Aberia

Aberia. Prickly shrub very rare in Cuba and suitable for live fences. Its small, very acidic fruits, black when ripe and with a velvety shell, are edible, rich in vitamin C , phosphorus , calcium and pro-vitamin A. Its juice makes a pleasant wine with an excellent appearance. Its flowers are melliferous. There are specimens in various municipalities of Havana City and it is spread by others through the Fruit of Agriculture sub-program.

Summary

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  • 1 Taxonomy
    • 1 Scientific name
      • 1.1 Authors
    • 2 Basonym
    • 3 Synonymy
    • 4 Common name
  • 2 Description
  • 3 Origin and distribution
    • 1 In Cuba
  • 4 Climate
  • 5 Floor
  • 6 Season
  • 7 Uses as food
  • 8 References
  • 9 Source

Taxonomy

Scientific name

  • Dovyalis hebecarpa (Gardner) Warb. [1] [2] [3] [4]

Authors

  • Warburg, Otto
  • Published in: Die Natürlichen Pflanzenfamilien 3 (6a): 44. 1893. [5]

Basonym

  • Roumea hebecarpa Gardner [6]

Synonymy

  • Roumea hebecarpa Gardner [7] [8]
  • Aberia gardneri D. Clos [9]

Common name

  • Aberia, Japanese grape, ketambilla or kitembilla.

Description

Fruit

The shrub, or small tree, reaches no more than 15-20 feet (4.5-6 m) in height, but is long, thin, arched, with broad branches and can cover 30 feet (9 m) of terrain. It has sharp 1 1/2 inch (4 cm) long spines, are abundant on the trunk and lower branches. The leaves are alternate elliptical to ovate, pointed, 2 3/4 to 4 inches (7-10 cm) long, wavy edges, gray-green, finely velvety, with a pink hue and woolly petioles and fine texture.

Male, female and hermaphroditic flowers grow on separate trees . They are petalless, greenish-yellow, about 1/2 inch (1.25 cm) wide and grouped in the axils of the leaves. The fruits, produced in great abundance, are globose, 1/2 to 1 inch (1.25-2.5 cm) wide. Its fine and slightly bitter skin turns from orange to dark purple on maturation and is covered with short, gray-green hair, velvety hairs are unpleasant in the mouth. The pulp is very juicy, very acidic, purple-red, accompanied by 9 to 12 hairy seeds approximately 1/4 inch (6 mm) long.

Origin and distribution

Fruit interior

The aberia is native to Ceylon . It was introduced to the United States by Dr. David Fairchild and was one of the few fruits in which he admitted that he never liked it very much. The first specimens to bear fruit in the Western Hemisphere appear to be those that grew in South Florida . PJ Wester brought seeds to the islands of the northern Philippines , where fruiting began in 1916 . From Florida too, the plant was introduced at the “Atkins Garden of Harvard University” in Cienfuegos , Cuba .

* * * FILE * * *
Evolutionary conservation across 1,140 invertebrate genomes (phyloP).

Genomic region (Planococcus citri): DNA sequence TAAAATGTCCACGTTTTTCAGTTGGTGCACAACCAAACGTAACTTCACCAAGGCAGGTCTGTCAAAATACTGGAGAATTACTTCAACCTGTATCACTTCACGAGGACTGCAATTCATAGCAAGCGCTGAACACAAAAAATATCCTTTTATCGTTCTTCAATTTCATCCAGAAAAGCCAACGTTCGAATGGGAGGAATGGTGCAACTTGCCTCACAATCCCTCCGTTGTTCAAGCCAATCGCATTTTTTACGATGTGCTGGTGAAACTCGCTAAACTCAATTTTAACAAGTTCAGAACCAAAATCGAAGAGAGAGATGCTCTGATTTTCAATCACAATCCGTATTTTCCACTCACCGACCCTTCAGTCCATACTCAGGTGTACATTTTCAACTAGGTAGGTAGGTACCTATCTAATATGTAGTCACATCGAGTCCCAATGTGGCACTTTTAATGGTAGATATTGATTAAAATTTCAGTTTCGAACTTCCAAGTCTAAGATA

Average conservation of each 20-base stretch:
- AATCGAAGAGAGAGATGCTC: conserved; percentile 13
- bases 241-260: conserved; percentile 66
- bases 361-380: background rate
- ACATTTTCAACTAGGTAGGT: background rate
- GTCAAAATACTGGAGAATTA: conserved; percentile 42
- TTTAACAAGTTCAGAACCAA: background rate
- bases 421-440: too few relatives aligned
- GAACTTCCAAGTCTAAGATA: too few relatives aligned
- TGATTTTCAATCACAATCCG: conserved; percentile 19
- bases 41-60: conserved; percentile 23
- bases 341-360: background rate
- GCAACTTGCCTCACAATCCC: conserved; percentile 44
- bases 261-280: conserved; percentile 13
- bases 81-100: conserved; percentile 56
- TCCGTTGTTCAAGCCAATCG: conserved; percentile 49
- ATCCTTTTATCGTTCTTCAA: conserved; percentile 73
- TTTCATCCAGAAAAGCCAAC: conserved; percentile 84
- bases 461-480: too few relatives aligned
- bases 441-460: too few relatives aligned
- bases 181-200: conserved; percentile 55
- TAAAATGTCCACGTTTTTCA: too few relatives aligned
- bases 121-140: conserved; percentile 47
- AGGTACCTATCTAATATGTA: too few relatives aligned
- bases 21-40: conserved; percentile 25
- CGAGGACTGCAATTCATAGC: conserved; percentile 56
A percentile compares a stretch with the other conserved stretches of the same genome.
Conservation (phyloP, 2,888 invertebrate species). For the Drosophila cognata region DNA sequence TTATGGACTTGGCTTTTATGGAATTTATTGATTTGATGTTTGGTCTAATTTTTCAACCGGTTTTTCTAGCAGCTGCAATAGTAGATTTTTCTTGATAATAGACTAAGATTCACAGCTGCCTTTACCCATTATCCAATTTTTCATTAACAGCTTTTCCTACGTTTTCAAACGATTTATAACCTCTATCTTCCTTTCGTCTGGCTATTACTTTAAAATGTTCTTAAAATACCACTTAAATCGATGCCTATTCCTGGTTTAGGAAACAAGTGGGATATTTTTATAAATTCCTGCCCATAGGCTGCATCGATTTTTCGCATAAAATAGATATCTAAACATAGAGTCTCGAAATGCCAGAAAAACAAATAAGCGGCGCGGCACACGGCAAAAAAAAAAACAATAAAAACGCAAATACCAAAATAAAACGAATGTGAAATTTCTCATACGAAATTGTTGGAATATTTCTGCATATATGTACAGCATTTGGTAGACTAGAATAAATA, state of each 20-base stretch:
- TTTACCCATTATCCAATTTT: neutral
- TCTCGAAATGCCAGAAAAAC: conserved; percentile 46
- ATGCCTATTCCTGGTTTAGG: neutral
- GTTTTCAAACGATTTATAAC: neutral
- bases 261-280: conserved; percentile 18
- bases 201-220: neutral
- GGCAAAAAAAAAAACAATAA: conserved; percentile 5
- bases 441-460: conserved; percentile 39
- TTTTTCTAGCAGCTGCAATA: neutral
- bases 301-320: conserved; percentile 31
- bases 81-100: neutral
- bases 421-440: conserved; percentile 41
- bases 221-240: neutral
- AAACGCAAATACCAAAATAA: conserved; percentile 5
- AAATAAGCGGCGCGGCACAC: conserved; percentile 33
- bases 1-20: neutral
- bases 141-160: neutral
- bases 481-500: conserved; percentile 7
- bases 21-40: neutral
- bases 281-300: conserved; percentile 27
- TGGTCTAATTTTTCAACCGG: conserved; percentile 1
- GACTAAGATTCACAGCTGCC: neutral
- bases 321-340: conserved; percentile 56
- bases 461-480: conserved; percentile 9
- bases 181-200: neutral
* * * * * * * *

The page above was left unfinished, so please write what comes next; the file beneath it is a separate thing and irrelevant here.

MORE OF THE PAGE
Garden seeds were sent to the “Hawaiian Sugar Planter’s Association” in 1920 , and to the Lancetilla experimental garden in Tela, Honduras , in 1927 . Florida seeds were supplied to the Experimental Stations, Mayaguez and Trujillo in Puerto Rico , where the plants were 16 feet (5 m) tall in 1929 and 1930 . The plants were widely distributed throughout the Hawaiian Islands and the use of the fruits was officially encouraged.

The pioneers of their planting in Florida kept the species and the fruits were used until the plants took up too much space. South Florida began to develop rapidly after World War II , most people did not have room for such an aggressive plant. An enthusiast maintained a small commercial parcel in West Palm Beach for juice production.

In 1935 , horticulturists in Israel imported Ceylon seeds, and the plants grew and fruited well in a variety of locations. Commercial exploitation had been planned, but was suspended during the Second World War due to the shortage of sugar for preservation.

In Cuba

Very rare in Cuba and suitable for living fences. Its small, very acidic fruits, black when ripe and with a velvety shell, are edible, rich in vitamin C, phosphorus, calcium and pro-vitamin A; with its juice a pleasant and excellent-looking wine is prepared. Its flowers are melliferous. There are specimens in various municipalities of Havana . [10]

Weather

In the Philippines , aberia flourishes from sea level at 2,600 feet (800 m). In Malaysia, it is found from almost sea level to 4,000 feet (1,200 m). It has never survived in Singapore . Fruiting is not consistent in Tela, Honduras. However, it does well when planted at the proper elevations in both dry and humid climates.

Ground

In Florida, the plant grows very vigorously and entirely on sand or limestone , but rich soil is best for maximum fruit production and plenty of water is appropriate during fruit development.

Season

In Israel, the fruit ripens from winter to spring . In Florida, there are two harvests a year, spring and fall , but the fruits may be infested with larvae of the Caribbean fruit fly , Anastrepha suspensa , and not usable.

Food uses

In Florida, in the past, aberia was primarily used for jelly . Recipes developed in Hawaii include juice, flavored jelly, jam of Aberia and papaya , Aberia jam and guava and cream apple and Aberia.

In Israel , the fruit is valued above all as a source of jelly for export.

 

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